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A Sustainable Closet

On March 31st, Brussels finally set the keys to systemic reform in the fashion industry. Each European throws away 11kg of clothes every year (1), and every second, a truck full of textiles is buried or burned (2).


The EU Strategy for Sustainable and Circular Textiles contains extensive content on green ambitions and proposes actions for the entire life cycle of a textile product, from its design to its disposal. This plan includes ecodesign, a digital passport, strict controls on greenwashing, actions to address microplastics, the application of extended liability regulations, and support for research and innovation, textile regulation of waste exports, or the setting of specific objectives. (3)


Fashion industry actors (including brands, producers, governments, and consumers) must work together to address climate change consequences caused by mismanagement.


The subject is extensive and complex, so communicating clearly is extremely important. What can we do as consumers? Are there any options for reducing our carbon footprint?


After the Rana Plaza building collapsed, more than 1,000 people were killed and more than 2,000 injured. On April 24, 2013, the Fashion Revolution was launched to involve all these actors, including communities, producers, institutions, farmers, journalists, etc., with the goal of bringing greater transparency to the fashion industry. The questions: "Who made my clothes?" and "What's in my clothes?" went viral for the first time.


Asking the question and being curious are the first steps we can take as consumers.


Here I leave some tips to having a “sustainable closet,” taking responsibility for our actions to address the necessary systemic change among all of us:


1- Be curious, ask questions, do research, and take action. Ask questions if something is unclear. An item of clothing with a cardboard label that says "Conscious Collection" and then a composition label that says 100% polyester made in China, is misleading. Check with the store or brand to see if the garment falls under the "Conscious Collection" category.


2- Open your closet and start with the organization: Sort your clothes by categories, fabrics, colors… A tidy closet will help to remind you what you have and the next time you need something, it will be easier to find it.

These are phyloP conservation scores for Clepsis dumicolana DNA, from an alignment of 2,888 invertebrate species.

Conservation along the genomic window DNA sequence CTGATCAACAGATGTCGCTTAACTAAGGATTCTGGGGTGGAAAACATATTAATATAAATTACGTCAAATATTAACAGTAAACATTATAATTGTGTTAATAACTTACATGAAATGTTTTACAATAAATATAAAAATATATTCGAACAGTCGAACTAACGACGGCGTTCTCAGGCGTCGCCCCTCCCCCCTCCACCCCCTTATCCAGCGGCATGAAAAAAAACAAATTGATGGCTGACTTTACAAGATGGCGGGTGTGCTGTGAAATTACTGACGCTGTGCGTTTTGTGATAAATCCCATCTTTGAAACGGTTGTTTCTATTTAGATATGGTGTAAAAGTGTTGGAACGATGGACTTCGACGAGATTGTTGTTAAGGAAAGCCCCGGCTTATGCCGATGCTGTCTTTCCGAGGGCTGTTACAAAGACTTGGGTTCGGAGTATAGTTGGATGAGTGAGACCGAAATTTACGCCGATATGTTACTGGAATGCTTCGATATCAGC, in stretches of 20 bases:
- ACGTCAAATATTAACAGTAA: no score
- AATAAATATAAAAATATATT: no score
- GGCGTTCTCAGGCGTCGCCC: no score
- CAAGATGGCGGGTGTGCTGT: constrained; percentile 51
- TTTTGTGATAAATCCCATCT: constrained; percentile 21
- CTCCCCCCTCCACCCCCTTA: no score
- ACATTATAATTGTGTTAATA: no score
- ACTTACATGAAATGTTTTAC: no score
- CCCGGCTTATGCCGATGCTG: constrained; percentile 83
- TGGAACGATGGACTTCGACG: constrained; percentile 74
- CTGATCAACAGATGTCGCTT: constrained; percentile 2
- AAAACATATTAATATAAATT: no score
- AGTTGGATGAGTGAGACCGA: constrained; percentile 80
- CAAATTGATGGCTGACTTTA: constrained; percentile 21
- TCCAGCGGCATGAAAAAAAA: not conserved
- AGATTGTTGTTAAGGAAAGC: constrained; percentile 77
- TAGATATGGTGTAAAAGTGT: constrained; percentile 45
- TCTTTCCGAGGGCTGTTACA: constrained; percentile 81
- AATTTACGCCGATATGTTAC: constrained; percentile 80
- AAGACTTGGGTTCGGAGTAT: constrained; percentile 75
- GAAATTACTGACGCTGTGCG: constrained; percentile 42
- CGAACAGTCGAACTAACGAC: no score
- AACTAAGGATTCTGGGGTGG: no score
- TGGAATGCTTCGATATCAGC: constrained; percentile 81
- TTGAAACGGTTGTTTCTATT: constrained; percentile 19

3- Tidy Up: Put away clothes you rarely or never wear. An average piece of clothing is worn only four times. (4) You can exchange and reuse all the pieces you no longer use.


4- Assess your impact inventory by looking at the composition labels and finding the pieces with the most sustainable and transparent compositions. You will be amazed! Start by understanding how complex clothing is. From now on, be more aware about the real impact when purchasing new clothes.


Ask yourself if you need that piece of clothing the next time you want to buy it. The following pyramid can guide you if your answer is yes:


- Be creative: combine the pieces you already have in different ways.

- Ask for the garment you need if you cannot find it in your closet.

- You can find it at a thrift store (5).

- If you can, do it yourself.

- Rent it (6).

- Invest in a sustainable brand (7)


In addition, keep your clothes clean: Every time you wash your clothes, about 700,000 microfibers (8) are emitted into the ocean, where they get eaten by fish. It is estimated that by 2050, the sea will contain more plastic than fish. What can we do to reduce these numbers? :


- Avoid washing. Only use washing machines if necessary.

- Keep the water temperature at 30 degrees or use cold water.

- Avoid using the dryer. Spread the clothes out.

- Use an eco-friendly detergent.

- Use a Microfiber catcher such as the "Cora Ball" or "Guppyfriend Bag".


Fashion is one of the most polluting and inequitable industries in the production chain, which is far from improving.

Currently, we live as if there are two planets, with 10 billion people predicted by 2050. We have limited resources, and we are limited by the existing territory. The fashion industry cannot ignore it.


References:


1- Parlamento Europeo, El Impacto de la producción textil y de los residuos en el medio ambiente, 29 diciembre 2020, <https://www.europarl.europa.eu/news/es/headlines/so- ciety/20201208STO93327/el-impacto-de-la-produccion-textil-y-de-los-residuos-en-el-me- dio-ambiente>

2- Naciones Unidas, Noticias ONU, 12 abril 2019, <https://news.un.org/es/story/ 2019/04/1454161>

3- Pubaffairsbruxelles,Questions and Answers on EU Strategy for Sustainable and Circular Textiles, 31 march 2022, <https://www.pubaffairsbruxelles.eu/questions-and-answers-on- eu-strategy-for-sustainable-and-circular-textiles-eu-commission-press/>

4- Humana, Fundación Pueblo para Pueblo, Comprar moda secondhand evita el consu- mo de millones de prendas nueva, 10 junio 2019, <https://www.humana-spain.org/quie- nes-somos/comunicacion/noticias/comprar-moda-secondhand-evita-el-consumo-anual- de-millones-de-prendas-nuevas-en-espana/es>

5- <https://percentil.com/> / <https://www.vinted.es/> / <https://www.robaamiga.cat/ca/> / <https://www.koopera.org/>

6- <https://www.skfk-ethical-fashion.com/> / <https://ecodicta.com/> /

7- <https://ethicaltime.com/?lang=ca> / <https://thecircularproject.com/marcas-2/><https://www.carrodecombate.com/2020/09/27/directorio-de-moda-sostenible-en- espana/> / <https://esmodasostenible.org/marcas-amse/>

8- ScienceDirect, Release of Synthetic microplastic plastic fibres from domestic washing machines: Effects of fabric tope and washing conditions, 15November 2016 <www.scien- cedirect.com/science/article/abs/pii/S0025326X16307639?via%3Dihub>